My A/C unit glycol chiller

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My A/C unit glycol chiller

Postby Backyard Brewer » Sat Jul 29, 2006 12:31 pm

I've posted bits and pieces of this whole experiment and now I'm about done with the thing so I'll post the whole saga more or less from square one. There are a few minor things I'm going to change here and there, but for the most part, the design is what it will be.

The project started with the need to control the fermentation temperature of two 12.2-gallon B3 conicals. The easiest way by far is to put the whole thing in a fridge with a temperature control, but I just don't have room for another fridge, yet alone two and I'm also thinking a third fermenter may be in the future. The cooling option available from B3 was too expensive in my opinion, so I needed another solution.

My first plan was to create a small cold room with two individual compartments and put the fermenters in there. I really don't have the space for that either, so I needed to come up with a solution to hold temp in each fermenter individually and with a compact source.

A glycol jacket and chiller seemed like the ideal solution, but at $1100 for the smallest one I was obviously going to have to figure out how to make one. I already bought a 6,000BTU window A/C unit to cool the cold room, so I decided to use it. I was inspired by an article I found online about building your own reef aquarium chiller from window A/C parts. I didn't want to compromise the sealed system since I didn't want to vent the refrigerant (illegal) and I couldn't re-charge the system. I decided to carefully bend the evaporator under the unit and set it on top of an ice chest full of coolant and put two pumps in the coolant bath. A temp controller would individually operate each pump and the coolant bath would be controlled by a third.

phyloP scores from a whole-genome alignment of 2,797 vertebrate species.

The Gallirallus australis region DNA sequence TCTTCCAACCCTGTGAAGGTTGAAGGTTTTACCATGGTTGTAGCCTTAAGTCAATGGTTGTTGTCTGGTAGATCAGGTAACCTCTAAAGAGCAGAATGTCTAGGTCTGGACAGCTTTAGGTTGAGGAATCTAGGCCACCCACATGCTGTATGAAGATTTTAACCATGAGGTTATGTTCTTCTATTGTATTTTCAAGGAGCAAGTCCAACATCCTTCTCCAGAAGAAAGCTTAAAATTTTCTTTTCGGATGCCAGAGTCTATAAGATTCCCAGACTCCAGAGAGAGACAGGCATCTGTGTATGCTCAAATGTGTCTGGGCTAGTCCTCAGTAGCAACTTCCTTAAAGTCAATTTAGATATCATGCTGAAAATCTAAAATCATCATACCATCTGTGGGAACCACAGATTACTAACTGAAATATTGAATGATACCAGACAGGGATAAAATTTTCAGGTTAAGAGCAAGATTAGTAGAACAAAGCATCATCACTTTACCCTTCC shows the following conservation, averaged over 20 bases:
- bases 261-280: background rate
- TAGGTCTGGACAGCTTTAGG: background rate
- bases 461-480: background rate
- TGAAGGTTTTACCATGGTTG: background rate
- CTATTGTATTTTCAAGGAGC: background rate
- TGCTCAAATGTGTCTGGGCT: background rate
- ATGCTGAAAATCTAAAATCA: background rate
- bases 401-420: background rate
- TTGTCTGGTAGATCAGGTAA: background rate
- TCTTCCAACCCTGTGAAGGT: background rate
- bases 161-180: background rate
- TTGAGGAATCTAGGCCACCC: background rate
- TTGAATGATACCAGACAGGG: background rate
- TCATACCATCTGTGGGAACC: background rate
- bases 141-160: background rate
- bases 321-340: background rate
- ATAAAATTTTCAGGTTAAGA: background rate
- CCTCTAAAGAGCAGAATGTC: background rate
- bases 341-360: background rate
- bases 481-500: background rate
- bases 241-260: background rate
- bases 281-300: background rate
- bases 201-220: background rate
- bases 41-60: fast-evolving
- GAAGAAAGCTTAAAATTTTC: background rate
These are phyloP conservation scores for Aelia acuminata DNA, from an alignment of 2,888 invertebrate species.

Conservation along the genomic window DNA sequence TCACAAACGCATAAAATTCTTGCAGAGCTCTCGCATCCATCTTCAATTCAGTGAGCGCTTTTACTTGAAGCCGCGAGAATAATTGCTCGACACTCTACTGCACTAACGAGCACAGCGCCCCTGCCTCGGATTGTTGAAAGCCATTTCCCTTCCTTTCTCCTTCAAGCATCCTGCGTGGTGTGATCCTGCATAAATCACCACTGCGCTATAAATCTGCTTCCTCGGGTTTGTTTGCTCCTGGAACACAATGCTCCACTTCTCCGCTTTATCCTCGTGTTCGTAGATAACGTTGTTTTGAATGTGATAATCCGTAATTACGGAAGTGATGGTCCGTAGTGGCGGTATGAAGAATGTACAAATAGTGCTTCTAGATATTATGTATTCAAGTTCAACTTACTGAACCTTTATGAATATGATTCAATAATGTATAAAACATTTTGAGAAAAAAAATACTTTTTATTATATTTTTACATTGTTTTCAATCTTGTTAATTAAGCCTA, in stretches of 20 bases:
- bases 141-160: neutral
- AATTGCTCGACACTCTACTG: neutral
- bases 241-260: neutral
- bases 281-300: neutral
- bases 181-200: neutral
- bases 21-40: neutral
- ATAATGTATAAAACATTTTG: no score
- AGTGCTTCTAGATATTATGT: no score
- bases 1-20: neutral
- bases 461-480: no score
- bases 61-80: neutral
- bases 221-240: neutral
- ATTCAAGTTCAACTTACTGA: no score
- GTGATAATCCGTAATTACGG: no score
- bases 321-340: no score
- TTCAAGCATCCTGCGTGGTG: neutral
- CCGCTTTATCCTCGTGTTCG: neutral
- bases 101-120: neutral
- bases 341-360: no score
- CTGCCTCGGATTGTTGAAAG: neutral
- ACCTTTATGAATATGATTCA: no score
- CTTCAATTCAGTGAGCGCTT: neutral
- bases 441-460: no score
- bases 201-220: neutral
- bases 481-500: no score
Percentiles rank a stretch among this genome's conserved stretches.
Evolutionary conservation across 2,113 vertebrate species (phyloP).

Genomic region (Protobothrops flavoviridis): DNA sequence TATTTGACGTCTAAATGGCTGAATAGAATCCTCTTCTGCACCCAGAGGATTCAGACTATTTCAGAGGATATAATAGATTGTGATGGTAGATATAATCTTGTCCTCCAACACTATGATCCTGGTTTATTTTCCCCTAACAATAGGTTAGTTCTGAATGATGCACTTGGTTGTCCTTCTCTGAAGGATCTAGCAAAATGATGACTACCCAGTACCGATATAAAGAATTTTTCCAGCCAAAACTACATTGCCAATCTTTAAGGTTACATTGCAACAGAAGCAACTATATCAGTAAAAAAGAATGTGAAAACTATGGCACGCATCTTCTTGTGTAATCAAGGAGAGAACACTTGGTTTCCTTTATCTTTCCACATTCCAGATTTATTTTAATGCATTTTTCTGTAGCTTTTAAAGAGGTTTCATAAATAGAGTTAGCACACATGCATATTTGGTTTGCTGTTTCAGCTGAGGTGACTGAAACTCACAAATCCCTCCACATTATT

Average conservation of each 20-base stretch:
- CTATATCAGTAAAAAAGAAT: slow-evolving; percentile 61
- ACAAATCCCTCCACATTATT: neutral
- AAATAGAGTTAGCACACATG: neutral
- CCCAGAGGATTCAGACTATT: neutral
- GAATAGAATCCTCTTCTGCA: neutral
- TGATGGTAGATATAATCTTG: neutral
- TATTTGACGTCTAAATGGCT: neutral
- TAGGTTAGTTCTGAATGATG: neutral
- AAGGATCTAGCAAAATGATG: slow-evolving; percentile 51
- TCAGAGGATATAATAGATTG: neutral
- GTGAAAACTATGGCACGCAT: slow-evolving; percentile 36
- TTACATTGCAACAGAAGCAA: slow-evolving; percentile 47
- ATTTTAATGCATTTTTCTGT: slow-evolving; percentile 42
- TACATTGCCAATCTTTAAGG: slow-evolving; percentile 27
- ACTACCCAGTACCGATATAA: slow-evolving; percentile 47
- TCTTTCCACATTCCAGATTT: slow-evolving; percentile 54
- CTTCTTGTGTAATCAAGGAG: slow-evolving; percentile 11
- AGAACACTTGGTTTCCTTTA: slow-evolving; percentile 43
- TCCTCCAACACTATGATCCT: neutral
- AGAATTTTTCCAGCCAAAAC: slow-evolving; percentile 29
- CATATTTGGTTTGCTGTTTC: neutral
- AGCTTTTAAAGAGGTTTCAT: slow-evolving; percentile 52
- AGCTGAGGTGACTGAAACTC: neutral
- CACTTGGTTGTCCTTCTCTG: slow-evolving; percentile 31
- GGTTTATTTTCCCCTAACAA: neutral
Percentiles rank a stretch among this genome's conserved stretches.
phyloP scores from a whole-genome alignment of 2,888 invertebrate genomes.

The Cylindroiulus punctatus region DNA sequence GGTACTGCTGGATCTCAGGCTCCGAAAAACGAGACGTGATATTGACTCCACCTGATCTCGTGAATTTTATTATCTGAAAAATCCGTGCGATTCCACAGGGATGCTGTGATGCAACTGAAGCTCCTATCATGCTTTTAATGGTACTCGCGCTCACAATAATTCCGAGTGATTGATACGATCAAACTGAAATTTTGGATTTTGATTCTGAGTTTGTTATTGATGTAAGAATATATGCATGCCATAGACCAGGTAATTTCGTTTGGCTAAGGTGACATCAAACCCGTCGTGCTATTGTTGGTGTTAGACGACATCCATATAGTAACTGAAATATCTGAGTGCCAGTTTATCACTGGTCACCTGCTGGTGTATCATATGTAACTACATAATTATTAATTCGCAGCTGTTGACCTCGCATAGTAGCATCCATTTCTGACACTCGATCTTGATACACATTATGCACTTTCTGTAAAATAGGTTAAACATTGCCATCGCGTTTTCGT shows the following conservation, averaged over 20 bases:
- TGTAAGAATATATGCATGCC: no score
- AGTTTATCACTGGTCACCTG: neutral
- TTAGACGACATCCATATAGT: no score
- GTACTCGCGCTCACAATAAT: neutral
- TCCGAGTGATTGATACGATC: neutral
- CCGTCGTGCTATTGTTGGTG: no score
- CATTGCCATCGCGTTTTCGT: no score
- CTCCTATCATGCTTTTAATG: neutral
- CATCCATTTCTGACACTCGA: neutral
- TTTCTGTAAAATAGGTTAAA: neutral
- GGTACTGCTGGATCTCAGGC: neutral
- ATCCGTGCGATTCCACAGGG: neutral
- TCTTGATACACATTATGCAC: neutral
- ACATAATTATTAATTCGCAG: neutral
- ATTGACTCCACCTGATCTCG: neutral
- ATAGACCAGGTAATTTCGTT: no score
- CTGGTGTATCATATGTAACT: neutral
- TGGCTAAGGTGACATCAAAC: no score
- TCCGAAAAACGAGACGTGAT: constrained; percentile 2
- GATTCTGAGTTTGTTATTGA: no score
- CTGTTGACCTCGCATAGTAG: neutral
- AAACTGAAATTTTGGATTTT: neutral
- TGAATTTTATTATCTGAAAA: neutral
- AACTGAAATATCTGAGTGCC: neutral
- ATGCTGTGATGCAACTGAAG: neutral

This worked pretty well but was very difficult to get to the pumps. The other problem was I couldn't be careful enough bending the lines and I kinked the suction line. The unit still worked, but ran warm.